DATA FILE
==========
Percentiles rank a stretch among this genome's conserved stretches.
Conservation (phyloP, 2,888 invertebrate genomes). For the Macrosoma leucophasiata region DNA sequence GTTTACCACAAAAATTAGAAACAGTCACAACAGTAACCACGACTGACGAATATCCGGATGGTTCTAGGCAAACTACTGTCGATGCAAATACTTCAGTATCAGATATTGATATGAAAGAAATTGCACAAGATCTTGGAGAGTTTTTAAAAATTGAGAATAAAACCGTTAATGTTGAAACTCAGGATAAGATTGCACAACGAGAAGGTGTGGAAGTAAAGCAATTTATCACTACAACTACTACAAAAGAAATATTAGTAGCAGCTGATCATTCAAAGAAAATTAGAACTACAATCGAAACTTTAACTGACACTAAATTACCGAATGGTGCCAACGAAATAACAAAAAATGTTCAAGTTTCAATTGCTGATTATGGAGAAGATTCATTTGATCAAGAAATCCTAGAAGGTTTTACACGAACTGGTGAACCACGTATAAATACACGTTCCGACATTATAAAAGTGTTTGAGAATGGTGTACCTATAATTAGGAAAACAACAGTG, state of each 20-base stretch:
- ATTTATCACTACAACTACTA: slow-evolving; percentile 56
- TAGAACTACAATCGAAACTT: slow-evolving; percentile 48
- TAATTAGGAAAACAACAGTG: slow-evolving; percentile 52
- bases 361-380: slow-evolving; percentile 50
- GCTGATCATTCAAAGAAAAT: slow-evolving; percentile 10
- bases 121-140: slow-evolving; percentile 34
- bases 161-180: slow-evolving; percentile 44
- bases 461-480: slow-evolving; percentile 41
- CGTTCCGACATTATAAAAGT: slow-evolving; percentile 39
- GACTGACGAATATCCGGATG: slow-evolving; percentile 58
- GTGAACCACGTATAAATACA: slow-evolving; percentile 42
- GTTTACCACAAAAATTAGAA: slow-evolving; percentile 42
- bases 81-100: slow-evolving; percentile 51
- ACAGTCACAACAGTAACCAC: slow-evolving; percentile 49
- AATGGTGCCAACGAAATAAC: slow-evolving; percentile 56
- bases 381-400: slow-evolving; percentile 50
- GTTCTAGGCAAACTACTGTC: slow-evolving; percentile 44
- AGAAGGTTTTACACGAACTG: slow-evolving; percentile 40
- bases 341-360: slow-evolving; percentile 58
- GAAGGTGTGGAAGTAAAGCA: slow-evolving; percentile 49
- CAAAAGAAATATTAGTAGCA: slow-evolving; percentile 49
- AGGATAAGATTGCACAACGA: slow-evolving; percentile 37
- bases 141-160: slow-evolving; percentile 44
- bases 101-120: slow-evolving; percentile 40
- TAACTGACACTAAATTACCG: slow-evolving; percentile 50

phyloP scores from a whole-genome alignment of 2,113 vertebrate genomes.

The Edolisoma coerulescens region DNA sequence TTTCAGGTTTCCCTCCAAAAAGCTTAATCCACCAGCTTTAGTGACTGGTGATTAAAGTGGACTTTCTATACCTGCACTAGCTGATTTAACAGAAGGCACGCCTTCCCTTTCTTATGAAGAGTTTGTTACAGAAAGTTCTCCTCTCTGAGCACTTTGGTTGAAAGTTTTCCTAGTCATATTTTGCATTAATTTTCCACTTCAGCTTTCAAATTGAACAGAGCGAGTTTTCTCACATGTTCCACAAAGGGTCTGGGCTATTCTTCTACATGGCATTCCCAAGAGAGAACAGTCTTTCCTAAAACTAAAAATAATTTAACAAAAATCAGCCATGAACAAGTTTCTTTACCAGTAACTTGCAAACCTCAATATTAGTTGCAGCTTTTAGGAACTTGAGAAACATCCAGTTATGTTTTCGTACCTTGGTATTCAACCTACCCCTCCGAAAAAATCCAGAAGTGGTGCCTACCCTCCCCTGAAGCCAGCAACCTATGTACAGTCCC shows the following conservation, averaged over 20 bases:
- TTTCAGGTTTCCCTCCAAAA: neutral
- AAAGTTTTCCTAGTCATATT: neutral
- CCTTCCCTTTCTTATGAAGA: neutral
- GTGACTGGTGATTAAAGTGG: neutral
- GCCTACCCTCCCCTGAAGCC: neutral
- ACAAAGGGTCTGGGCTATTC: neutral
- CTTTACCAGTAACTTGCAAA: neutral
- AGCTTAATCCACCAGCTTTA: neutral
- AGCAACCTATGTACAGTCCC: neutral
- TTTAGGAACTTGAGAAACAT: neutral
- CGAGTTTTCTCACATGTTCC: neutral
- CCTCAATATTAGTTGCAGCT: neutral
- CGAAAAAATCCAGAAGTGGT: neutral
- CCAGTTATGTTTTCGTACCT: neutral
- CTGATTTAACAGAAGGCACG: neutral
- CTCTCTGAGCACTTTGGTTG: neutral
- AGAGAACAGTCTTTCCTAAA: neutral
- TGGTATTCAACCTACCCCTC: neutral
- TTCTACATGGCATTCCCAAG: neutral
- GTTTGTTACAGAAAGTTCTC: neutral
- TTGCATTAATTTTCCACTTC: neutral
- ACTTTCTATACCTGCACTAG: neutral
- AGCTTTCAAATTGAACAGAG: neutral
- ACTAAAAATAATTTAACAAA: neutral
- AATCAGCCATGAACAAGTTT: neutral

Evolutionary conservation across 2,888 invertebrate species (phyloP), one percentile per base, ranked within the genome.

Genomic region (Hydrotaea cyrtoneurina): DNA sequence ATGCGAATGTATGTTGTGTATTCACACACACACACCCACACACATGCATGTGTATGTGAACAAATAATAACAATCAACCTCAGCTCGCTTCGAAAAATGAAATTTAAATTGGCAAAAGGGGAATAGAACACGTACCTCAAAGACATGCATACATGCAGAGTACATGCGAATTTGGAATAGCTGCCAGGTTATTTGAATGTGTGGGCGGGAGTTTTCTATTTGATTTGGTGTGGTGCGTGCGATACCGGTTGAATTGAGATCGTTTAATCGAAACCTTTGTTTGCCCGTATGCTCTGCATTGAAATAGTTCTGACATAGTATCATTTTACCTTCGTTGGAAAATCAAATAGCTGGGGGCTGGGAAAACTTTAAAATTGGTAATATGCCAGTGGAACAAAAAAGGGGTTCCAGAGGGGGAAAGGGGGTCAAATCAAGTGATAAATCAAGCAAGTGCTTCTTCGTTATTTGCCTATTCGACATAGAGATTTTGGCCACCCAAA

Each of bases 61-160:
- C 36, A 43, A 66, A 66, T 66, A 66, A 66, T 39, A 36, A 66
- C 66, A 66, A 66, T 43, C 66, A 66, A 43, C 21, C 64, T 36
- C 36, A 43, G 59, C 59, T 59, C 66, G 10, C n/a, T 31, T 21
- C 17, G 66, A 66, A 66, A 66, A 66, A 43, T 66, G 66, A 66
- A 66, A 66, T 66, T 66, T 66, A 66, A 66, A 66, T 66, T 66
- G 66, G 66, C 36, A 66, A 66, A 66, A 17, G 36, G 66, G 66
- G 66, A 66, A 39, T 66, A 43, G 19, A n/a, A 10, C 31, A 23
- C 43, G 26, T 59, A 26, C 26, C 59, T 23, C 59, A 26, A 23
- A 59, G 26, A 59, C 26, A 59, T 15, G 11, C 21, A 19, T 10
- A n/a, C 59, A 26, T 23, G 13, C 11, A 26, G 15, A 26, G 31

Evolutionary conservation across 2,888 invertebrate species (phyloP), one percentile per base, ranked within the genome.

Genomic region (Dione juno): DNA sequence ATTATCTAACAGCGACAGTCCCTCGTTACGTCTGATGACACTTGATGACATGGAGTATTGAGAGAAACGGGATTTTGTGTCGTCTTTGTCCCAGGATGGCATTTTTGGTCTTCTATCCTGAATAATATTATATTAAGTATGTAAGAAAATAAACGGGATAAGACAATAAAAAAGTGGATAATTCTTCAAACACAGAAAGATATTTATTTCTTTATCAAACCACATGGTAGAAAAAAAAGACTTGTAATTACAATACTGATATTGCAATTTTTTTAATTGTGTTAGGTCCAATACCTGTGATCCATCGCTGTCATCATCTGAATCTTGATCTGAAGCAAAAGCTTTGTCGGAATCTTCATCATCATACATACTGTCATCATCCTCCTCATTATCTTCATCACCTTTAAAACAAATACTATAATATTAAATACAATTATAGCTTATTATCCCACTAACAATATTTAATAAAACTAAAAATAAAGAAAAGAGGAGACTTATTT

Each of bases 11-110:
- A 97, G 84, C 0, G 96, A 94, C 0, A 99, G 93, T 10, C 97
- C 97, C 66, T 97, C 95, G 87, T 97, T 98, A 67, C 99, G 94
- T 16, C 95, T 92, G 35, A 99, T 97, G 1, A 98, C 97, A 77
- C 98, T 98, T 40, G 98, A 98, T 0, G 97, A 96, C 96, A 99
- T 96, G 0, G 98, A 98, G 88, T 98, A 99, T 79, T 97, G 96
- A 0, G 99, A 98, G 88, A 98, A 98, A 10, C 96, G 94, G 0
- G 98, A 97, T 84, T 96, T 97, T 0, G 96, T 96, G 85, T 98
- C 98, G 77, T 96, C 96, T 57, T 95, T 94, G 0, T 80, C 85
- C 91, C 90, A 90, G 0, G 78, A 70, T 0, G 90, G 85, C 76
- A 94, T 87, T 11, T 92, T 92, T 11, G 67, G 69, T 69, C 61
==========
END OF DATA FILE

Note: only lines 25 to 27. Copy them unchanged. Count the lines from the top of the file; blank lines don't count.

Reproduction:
- bases 141-160: slow-evolving; percentile 44
- bases 101-120: slow-evolving; percentile 40
- TAACTGACACTAAATTACCG: slow-evolving; percentile 50